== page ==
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Porsche LMDh prototype enters next evaluation phase ahead of 2023 racing debut

Porsche has revealed that its latest endurance race car has entered its next phase of testing ahead of its racing debut in Jan. 2023. Called the Porsche LMDh prototype, this vehicle will be the brand’s latest entry in endurance racing and will participate in its first IMSA Series next year at the 24 Hours of Daytona. In compliance with the new regulations, Porsche will be entering a hybrid that couples a twin-turbocharged V8 to an electric motor. Between the two propulsion systems, the race car makes 670 hp combined. The engine is designed to run on renewable fuels to reduce its CO2 emissions.

Development of the Porsche LMDh prototype was done alongside Porsche Penske Motorsport. The team worked together from the start, according to Urs Kuratle, Overall Project Manager of the LMDh program at Porsche Motorsport. This next text phase is also the first track outing for the team to ensure the safe operation of the hybrid powertrain.

The new engine regulations allow for more freedom, meaning they’re no longer stuck to one displacement, design, or cylinder count. However, it must weigh at least 180 kg or 397 pounds including exhaust, cooling, air supply, and forced induction components. The combined output should be between 644 to 697 hp. This also allows Balance of Performance parameter adjustments to be made to minimize any advantages one vehicle has over its competitors. The torque curve of the powertrain has also been clearly defined. A vehicle’s combined output must occur at the half shafts. Electrified components are supplied by Williams Advanced Engineering (motor), Bosch (motor generator and control electronics), and Xtrac (transmission).

“We were spoiled for choice with the engine for our LMDh prototype because the product range offers several promising baseline units,” said Thomas Laudenbach, Vice President of Porsche Motorsport. “We decided on the V8-biturbo, which we feel offers the best combination of performance characteristics, weight, and costs.”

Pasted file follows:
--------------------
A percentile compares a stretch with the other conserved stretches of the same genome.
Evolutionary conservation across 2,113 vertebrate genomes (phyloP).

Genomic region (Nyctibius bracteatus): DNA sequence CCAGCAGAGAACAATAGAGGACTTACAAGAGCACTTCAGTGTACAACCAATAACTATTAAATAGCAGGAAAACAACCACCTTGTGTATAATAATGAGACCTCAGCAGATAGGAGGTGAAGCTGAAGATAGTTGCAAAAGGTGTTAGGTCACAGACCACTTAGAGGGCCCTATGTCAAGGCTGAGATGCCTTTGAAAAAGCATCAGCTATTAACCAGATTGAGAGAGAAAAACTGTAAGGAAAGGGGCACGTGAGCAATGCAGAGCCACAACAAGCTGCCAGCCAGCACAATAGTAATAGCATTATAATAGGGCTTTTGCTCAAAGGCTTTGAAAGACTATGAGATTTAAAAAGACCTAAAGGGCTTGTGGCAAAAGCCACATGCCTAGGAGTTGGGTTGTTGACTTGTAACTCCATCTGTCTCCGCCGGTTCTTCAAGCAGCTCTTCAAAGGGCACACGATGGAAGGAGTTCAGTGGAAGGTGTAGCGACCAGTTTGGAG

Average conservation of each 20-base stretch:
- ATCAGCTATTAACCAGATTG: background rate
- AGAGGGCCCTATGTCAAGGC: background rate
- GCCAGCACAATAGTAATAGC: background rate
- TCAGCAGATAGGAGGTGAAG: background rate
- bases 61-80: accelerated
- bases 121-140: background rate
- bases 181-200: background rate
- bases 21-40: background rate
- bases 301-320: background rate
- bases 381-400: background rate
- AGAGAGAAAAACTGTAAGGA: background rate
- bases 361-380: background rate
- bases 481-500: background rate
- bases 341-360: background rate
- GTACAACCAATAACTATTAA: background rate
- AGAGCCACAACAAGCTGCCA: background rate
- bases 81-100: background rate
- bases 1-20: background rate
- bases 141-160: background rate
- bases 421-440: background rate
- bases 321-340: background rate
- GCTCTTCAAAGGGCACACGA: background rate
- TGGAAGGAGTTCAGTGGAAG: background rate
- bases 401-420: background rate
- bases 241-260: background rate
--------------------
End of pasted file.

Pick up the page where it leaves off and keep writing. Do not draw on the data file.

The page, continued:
This isn’t the first Porsche endurance race car with an electrified powertrain. From 2014 to 2017, the company entered the 919 Hybrid in endurance events including the 24 Hours of Le Mans, which it won three years in a row from 2015 to 2017 before exiting the series. The 919 Hybrid used a turbocharged 2.0-liter V4 coupled to a lithium-ion battery and an electric motor, enabling it to make around 500 hp going through all four wheels. It used an electrohydraulic seven-speed sequential transmission and a rear locking differential. In addition to motivating the vehicle, the electric motor was also used to harvest energy, which was then stored in the battery.

The final version of the 919 Hybrid, called the 919 Evo made 710 hp because it didn’t have the fuel flow restrictor of the previous versions. It also got more powerful electric motors because the amount of energy recovery was increased from 1.77 kWh to 2.36 kWh for that year. Specific Upgrades like an active drag reduction system, a larger wing, a wider front diffuser, and fixed height side skirts also increased the downforce and aerodynamic efficiency by more than double. The 919 Evo participated in demonstration runs as part of the 919 Tribute Tour in 2018, which included appearances at the 24 Hours of Nürburgring and Goodwood Festival of Speed.

One of the very first Porsche hybrid race cars is the 911 GT3 R Hybrid based on the 997 generation. It featured two electric motors in front making a combined 219 hp coupled to a 500-hp 4.0-liter flat-six. The car was entered at the 2010 24 Hours of Nürburgring and a year later it won its first VLN race.

Written by Stefan Ogbac
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